Former Cuban President Fidel Castro on Wednesday condemned the U.S. government for signing the military pact with Colombia which gives the U.S. access to military airbases in the Latin American country.
Castro openly announced that he considered the agreement, which was signed last Friday and made public today, to be a “heinous” threat to Latin America and its people, reported Colombian media on Wednesday.
“The President of the United States is wrong and his advisors are wrong to continue down this sordid route, treating the people of Latin America with such contempt,” Castro was reported declaring.
The agreement between the two countries will enable U.S. military personnel to have access to various airbases throughout Colombia.
The former leader of Cuba’s Communist Party, which remains in office today, said the fight against drug trafficking, terrorism and arms trafficking were arguments used by Washington to increase U.S. military presence in Colombia while Castro emphasized that Latin America’s issues with drugs arose primarily due to the immense North American drug market.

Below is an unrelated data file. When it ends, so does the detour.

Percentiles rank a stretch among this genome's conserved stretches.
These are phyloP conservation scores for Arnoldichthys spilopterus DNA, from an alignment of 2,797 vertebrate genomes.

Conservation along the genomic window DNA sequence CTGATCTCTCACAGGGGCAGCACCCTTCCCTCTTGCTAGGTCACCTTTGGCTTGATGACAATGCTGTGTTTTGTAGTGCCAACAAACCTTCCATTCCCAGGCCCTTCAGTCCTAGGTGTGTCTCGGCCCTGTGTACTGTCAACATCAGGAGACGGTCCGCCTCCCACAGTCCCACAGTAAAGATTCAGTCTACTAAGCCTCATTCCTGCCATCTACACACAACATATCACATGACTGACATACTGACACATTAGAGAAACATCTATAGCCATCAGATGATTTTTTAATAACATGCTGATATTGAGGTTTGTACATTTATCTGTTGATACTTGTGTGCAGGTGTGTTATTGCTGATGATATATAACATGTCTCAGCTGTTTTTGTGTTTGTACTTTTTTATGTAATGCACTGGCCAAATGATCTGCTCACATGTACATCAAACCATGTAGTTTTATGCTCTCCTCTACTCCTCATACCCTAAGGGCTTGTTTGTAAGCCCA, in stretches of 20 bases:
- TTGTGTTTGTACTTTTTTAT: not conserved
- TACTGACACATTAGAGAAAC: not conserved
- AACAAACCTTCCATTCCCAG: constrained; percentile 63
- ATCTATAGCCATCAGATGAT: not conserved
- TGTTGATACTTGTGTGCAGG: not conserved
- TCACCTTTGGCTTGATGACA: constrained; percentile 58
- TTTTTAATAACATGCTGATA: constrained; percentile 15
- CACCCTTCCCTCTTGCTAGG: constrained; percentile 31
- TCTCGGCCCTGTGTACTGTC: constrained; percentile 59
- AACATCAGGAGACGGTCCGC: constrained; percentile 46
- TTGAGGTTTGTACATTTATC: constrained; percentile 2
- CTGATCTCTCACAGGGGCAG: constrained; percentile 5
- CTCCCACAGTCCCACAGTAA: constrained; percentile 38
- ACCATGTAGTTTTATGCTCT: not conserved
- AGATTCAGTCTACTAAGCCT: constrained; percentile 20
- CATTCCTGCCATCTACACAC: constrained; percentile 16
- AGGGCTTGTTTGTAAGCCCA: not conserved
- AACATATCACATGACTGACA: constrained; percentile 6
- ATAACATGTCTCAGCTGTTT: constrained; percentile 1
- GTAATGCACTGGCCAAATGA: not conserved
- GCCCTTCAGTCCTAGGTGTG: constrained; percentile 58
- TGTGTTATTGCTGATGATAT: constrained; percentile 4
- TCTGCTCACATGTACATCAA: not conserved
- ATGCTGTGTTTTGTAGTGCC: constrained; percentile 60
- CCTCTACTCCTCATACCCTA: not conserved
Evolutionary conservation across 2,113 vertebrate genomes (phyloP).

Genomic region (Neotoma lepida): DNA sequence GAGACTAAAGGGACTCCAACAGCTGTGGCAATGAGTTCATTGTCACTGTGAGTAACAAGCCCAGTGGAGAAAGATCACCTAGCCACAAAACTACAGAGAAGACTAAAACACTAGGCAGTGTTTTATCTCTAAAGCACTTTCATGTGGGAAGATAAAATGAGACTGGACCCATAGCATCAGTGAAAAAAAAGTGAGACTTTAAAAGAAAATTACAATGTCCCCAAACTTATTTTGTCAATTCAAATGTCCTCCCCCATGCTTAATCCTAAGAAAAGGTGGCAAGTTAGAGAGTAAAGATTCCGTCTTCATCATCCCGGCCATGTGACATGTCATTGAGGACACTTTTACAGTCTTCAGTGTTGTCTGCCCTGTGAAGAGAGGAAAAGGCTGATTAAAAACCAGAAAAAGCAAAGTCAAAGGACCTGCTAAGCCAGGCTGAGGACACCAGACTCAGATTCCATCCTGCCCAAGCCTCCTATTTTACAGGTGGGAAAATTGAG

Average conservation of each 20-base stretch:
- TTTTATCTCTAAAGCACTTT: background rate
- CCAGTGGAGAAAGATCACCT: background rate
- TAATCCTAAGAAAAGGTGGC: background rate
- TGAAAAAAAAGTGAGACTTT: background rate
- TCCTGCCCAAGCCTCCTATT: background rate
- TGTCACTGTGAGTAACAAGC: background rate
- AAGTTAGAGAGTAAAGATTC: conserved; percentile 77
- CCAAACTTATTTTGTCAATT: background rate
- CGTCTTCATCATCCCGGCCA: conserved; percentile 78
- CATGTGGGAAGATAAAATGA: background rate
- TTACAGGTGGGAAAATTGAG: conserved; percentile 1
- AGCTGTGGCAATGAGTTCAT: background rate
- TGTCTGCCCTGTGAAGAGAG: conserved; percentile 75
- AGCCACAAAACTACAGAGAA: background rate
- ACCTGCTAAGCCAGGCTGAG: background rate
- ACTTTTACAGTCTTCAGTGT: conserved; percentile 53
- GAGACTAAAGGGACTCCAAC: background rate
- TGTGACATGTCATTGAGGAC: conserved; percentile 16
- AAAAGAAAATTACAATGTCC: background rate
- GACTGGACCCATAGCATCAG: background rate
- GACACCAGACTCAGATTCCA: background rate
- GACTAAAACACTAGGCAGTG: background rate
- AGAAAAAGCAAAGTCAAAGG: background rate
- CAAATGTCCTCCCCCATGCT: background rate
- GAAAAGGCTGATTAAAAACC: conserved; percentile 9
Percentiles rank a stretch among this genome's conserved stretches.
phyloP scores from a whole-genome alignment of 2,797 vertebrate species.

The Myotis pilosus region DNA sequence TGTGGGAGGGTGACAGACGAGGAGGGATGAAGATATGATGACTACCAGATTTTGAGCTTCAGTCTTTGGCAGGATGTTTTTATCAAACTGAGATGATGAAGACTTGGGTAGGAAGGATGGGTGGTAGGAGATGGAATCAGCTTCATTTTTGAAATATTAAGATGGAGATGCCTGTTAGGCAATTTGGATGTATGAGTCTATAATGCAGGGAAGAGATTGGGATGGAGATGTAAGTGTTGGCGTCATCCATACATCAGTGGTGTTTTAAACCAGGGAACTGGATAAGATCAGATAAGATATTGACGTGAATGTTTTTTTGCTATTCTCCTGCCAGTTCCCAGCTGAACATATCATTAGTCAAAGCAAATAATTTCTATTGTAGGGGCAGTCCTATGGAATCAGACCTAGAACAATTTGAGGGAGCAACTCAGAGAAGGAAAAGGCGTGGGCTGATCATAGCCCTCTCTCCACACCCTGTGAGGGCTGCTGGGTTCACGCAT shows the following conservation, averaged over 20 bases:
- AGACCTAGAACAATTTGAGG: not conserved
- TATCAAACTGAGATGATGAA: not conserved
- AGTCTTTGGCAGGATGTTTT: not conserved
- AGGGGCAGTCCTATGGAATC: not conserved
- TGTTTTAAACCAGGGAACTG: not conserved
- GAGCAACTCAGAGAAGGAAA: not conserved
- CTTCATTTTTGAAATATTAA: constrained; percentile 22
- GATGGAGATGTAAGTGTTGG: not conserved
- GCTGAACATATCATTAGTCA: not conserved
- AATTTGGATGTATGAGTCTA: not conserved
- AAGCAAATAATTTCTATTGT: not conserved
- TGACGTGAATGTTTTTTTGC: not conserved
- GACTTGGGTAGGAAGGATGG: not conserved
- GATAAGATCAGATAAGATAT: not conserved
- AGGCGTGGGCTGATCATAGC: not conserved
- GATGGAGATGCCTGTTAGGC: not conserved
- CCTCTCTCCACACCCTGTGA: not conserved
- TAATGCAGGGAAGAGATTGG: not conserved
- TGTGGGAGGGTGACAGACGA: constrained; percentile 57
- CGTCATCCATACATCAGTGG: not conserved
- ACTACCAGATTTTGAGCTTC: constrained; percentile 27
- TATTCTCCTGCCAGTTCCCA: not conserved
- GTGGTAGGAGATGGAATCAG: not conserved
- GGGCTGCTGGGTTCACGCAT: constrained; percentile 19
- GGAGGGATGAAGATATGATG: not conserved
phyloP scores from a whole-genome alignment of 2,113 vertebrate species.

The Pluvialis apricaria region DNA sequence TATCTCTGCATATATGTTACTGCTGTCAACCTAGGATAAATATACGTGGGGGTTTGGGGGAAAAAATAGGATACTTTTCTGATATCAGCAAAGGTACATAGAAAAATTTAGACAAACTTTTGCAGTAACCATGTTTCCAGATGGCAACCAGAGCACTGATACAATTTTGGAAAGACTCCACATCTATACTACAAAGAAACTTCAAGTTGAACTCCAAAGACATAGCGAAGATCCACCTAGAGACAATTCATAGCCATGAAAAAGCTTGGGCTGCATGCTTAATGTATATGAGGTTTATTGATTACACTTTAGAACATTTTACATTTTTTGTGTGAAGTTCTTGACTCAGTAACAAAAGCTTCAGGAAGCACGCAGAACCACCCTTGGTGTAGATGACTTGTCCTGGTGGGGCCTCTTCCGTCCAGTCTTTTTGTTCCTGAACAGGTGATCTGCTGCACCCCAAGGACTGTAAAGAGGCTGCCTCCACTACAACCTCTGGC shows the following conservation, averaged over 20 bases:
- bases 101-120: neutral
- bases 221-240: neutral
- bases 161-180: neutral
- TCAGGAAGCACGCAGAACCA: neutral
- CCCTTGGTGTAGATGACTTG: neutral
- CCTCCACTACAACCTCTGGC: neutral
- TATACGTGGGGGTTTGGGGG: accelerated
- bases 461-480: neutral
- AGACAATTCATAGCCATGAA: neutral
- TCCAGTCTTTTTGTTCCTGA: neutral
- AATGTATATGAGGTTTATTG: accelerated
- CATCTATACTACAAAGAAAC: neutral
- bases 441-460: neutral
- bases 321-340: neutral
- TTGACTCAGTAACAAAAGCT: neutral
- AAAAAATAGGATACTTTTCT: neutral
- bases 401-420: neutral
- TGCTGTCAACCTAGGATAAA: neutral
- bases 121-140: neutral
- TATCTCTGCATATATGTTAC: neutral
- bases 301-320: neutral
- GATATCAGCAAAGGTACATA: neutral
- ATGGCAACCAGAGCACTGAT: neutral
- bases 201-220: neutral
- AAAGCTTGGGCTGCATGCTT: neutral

Castro directed his comments at the new U.S. President, Obama, stating that the “infamous” military pact with Colombia violated constitutional and ethical laws while the “fruits of the fatal Yankee base in Honduras are still being clearly exhibited to the world.”
Castro reiterated his support for Venezuela’s President Hugo Chávez, who has readily denounced the military agreement and frozen diplomatic relations with Colombia as a result.
The 84 year old former Cuban President stated that he considered the agreement to have been “imposed on the people of Colombia” and to contain “expansionist clauses that its authors have not even had the courage to print.”